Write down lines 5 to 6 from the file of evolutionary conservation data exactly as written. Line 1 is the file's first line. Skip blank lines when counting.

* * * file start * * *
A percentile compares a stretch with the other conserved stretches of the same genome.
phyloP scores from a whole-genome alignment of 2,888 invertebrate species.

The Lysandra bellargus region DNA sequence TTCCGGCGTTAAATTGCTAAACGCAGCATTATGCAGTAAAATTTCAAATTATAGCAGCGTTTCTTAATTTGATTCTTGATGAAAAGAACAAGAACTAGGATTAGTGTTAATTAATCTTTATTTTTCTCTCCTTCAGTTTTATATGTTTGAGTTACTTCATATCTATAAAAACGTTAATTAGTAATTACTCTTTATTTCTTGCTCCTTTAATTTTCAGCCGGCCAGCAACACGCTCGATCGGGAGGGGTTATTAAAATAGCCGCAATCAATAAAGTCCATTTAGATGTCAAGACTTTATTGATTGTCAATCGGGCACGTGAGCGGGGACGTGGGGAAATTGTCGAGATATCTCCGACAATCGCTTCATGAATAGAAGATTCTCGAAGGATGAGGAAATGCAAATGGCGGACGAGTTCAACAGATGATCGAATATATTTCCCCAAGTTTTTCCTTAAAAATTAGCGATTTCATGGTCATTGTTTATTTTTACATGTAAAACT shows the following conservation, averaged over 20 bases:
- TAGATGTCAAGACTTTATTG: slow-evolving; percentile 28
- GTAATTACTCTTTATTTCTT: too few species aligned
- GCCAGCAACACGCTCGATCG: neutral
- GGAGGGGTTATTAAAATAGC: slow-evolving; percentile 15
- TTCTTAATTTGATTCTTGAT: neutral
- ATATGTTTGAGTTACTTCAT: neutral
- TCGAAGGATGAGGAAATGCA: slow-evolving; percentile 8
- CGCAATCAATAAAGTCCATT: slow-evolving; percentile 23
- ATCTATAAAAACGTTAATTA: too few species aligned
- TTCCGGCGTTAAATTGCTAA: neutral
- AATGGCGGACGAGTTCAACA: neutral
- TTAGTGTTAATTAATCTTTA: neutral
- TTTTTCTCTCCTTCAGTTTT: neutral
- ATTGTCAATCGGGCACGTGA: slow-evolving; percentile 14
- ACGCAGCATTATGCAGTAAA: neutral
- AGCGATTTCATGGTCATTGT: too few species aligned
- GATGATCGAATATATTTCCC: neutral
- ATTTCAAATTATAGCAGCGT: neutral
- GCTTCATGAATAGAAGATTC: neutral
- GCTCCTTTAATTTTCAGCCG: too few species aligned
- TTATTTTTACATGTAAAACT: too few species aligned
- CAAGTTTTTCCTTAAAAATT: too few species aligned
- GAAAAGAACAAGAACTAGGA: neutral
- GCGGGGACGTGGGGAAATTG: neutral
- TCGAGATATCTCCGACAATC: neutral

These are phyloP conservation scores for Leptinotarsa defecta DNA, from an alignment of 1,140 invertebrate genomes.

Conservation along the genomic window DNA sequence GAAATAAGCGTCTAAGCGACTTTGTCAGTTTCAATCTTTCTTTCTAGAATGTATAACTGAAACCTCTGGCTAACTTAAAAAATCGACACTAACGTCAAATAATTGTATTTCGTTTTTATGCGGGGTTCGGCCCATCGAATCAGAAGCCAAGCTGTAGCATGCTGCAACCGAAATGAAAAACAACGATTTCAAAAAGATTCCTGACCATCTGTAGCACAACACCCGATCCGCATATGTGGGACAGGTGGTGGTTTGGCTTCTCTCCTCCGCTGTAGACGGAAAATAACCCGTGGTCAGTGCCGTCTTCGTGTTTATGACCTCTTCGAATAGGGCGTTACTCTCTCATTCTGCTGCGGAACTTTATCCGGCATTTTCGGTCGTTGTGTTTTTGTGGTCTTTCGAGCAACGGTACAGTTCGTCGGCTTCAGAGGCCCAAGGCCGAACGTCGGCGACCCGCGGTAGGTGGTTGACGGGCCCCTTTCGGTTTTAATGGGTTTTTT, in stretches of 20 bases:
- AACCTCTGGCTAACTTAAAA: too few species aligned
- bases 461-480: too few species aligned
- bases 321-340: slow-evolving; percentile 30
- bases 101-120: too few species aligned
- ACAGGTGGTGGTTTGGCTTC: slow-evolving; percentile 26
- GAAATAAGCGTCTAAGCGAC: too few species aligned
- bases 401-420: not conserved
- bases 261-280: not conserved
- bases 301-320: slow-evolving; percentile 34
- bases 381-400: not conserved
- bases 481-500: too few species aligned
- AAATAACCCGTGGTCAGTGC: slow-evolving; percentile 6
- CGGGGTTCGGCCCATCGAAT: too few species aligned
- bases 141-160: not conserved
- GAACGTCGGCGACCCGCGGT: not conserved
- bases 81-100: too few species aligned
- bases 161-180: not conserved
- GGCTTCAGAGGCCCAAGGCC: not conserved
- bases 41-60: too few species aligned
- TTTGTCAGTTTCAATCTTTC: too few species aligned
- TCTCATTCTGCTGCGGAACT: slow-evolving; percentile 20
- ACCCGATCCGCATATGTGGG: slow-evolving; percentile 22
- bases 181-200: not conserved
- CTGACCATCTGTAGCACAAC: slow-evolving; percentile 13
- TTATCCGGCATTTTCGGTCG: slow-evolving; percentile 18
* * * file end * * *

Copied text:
- GTAATTACTCTTTATTTCTT: too few species aligned
- GCCAGCAACACGCTCGATCG: neutral